It’s Just A Knife

When it comes to gun safety we’ve got it down. Most folks can recite the four rules of safe gun handling, and spot a safety violation immediately.

The same can be said of our driving skill set. Most know the rules of safe vehicle operations and we can see an unsafe driver a mile away.

When it comes to knives, whether it’s for personal protection or it’s utilitarian, we see a lot of behavior that would at best be described as apathetic. I have cringed as I’ve watched folks use their pocket knife to open a box or package by pulling the knife towards their body. Never a good idea. This is usually made worse by the fact that their knife is incredibly dull, as a result they are now driving the blade with great force towards their own body. Imagine how many ways this can and will go wrong. Now think about the outcome if we are hiking miles deep into an uninhabited area and have to cut something? Sure we have our expedient med gear on us however, this scenario is going to get complicated if it involves temporarily losing the use the use of a limb or worse. Again, never a good idea. It’s also completely avoidable by simply practicing safe knife handling.

We routinely see folks handle training guns as if they are live guns, (which is a great idea), yet handle training knives as if they are, well, made of plastic. This is where unsafe knife handling practices begin. We should treat the knife, to include training knives, with the same care as we treat a firearm, vehicle or anything else in this endeavor that could cause serious bodily injury or death. We want to build safe knife handling skills, and through good repetitions make these safe skills habit.

Here’s a summary of safe knife handling rules;

  • Always handle your knife with respect. The knife giveth and the knife taketh away. Particularly when you are hunting, fishing, hiking, and/or camping miles away from the nearest medical facility.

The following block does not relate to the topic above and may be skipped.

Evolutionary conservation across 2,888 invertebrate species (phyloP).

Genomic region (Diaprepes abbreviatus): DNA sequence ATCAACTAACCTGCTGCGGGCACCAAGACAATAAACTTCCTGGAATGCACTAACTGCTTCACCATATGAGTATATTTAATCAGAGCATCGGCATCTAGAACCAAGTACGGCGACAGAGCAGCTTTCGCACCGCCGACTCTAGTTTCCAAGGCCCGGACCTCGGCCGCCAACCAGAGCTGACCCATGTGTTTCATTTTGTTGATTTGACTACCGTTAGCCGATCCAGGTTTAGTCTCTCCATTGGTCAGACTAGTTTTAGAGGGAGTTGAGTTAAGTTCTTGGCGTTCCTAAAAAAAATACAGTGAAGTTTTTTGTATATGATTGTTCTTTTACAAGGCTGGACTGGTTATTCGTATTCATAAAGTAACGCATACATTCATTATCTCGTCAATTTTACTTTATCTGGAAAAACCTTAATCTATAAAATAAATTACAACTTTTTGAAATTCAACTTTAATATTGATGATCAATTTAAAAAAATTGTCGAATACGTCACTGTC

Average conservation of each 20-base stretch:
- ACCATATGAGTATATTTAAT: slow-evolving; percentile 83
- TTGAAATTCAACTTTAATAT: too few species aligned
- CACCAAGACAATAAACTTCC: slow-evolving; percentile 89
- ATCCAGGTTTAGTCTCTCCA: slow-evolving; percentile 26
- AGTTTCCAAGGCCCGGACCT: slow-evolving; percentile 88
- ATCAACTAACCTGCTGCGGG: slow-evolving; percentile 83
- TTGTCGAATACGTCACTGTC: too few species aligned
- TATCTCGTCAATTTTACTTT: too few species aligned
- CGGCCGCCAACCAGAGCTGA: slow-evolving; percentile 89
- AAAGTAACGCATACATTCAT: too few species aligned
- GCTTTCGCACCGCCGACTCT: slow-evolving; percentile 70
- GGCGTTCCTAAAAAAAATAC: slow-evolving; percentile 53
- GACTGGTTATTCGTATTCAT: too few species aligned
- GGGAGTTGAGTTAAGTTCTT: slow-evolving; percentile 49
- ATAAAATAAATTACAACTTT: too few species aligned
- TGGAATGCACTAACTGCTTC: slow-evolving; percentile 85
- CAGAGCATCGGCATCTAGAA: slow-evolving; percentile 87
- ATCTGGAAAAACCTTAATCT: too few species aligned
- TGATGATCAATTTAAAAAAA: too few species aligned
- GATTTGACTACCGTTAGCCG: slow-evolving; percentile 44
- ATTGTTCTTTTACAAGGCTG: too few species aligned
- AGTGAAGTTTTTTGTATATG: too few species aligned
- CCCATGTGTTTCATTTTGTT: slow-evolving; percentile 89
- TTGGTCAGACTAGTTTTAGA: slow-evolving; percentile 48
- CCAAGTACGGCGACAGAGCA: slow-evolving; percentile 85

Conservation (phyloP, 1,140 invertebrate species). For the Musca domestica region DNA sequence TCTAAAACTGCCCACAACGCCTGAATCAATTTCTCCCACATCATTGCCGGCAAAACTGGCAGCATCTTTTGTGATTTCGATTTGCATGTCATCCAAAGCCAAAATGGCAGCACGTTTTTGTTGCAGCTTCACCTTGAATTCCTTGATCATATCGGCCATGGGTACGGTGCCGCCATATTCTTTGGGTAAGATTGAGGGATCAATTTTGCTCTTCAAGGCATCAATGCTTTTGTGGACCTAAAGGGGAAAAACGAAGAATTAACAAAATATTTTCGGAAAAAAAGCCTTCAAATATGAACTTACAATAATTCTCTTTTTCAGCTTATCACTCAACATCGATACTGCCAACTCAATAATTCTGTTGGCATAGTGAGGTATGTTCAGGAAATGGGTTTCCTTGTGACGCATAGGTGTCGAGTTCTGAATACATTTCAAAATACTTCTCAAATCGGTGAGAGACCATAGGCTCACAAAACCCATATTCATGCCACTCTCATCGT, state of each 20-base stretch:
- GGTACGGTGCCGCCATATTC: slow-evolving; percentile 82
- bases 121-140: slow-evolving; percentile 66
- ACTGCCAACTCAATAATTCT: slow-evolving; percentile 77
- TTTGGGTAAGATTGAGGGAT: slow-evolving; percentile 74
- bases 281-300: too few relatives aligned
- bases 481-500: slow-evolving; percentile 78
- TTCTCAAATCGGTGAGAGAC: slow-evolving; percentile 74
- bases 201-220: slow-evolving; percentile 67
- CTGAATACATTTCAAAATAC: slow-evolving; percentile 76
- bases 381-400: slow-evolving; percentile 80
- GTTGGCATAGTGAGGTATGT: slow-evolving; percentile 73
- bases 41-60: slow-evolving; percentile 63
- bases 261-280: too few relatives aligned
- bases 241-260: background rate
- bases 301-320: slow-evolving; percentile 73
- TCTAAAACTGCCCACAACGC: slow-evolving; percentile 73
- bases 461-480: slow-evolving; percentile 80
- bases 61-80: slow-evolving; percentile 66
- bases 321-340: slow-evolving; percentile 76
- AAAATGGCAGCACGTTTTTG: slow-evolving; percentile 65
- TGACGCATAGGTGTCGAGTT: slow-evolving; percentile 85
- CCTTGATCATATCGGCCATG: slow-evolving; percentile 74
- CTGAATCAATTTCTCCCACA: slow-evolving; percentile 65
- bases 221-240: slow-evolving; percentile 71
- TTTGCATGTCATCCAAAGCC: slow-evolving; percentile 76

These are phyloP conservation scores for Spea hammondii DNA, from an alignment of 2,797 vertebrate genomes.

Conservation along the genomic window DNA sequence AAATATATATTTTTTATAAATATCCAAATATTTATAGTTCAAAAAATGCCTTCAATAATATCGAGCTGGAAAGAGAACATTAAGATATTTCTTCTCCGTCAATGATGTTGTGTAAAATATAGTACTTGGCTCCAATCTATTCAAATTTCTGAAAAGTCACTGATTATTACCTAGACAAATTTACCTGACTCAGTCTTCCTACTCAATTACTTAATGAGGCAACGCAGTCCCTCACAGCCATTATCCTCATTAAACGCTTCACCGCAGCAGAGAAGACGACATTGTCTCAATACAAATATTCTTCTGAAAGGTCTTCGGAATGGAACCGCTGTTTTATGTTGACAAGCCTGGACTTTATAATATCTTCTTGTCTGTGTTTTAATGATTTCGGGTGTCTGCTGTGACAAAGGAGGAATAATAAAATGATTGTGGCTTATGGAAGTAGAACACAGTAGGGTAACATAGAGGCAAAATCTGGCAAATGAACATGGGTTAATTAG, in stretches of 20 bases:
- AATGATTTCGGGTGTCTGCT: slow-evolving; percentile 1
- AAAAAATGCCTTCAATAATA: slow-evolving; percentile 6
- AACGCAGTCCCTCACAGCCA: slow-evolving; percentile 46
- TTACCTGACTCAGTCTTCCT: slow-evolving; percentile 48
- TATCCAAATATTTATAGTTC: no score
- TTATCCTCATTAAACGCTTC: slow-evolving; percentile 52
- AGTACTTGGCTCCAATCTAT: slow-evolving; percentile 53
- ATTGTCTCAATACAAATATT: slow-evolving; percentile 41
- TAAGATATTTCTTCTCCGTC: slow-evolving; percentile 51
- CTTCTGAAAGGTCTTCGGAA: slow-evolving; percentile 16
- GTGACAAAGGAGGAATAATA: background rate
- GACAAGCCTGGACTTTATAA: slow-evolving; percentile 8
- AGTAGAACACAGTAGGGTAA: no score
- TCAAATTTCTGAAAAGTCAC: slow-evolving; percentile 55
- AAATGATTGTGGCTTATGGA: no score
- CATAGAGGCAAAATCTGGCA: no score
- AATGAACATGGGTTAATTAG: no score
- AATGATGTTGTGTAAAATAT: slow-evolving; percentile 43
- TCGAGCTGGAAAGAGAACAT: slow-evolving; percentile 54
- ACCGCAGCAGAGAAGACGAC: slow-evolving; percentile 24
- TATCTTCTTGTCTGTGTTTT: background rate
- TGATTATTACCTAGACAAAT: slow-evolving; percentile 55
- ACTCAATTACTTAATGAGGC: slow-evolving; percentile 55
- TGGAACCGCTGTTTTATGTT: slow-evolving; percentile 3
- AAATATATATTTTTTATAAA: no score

• Cut away from your body, not toward it. Only always.
  • Let dropped knives fall. Murphy’s law dictates you will cut yourself badly trying to catch a dropped knife. On a hiking/fishing trip a few years ago I dropped a favorite, and expensive, knife while trying to cut a tangled line. I tried to catch the knife before it went into the river. I collected a nice cut and still lost the knife. It would have been better to lose the knife then have to deal with an injury miles out from the nearest aid station.
  • Keep your knives sharp. Bad things happen when we exert too much force due to a dull knife. Also, if you have to use that much force maybe your chosen knife isn’t the right tool for the job.
  • When handing a knife to someone it’s best to set the knife on a flat surface. They can pick it up. If you can’t do that then handing the knife to them handle first, with the blade facing outboard from the palm of your hand is your second best option

These are just a few safe knife handling rules we can implement immediately into our daily practice. Build these habits by applying these same rules to training knives as well. It’s never just a knife.

Plan? Forget the Plan

As multidisciplinary trainees we are trying to cover a lot of ground as efficiently as possible. We want to be as proficient as possible in everything from verbal skills to driving to expedient medical skills, and everything in between. To accomplish this we have to plan our work and then work our plan. Organizing everything into bite sized chunks, setting, and reaching goals is an absolute necessity. If we don’t approach this endeavor in such a manner, we can quickly spin in circles or spend most of our time on things we enjoy rather than things we need to develop. A plan keeps us on task.


However, there are times where it is beneficial to scrap the plan. Have you ever had a moment during a practice session where things really started clicking? A moment when you had a breakthrough? Has that moment happened at the last few minutes of a scheduled training session? If we stick with the plan we have to end the practice session right when we are hitting that Flow state and that seems counter productive. Unless we are on a time crunch, I would recommend forgetting the plan and flow with the go. Even with a time limit on the session unless there is something pressing I would stay with the flow. The purpose of our training plan was to bring us to this point where we begin to do things we previously couldn’t do… why would we want to stop?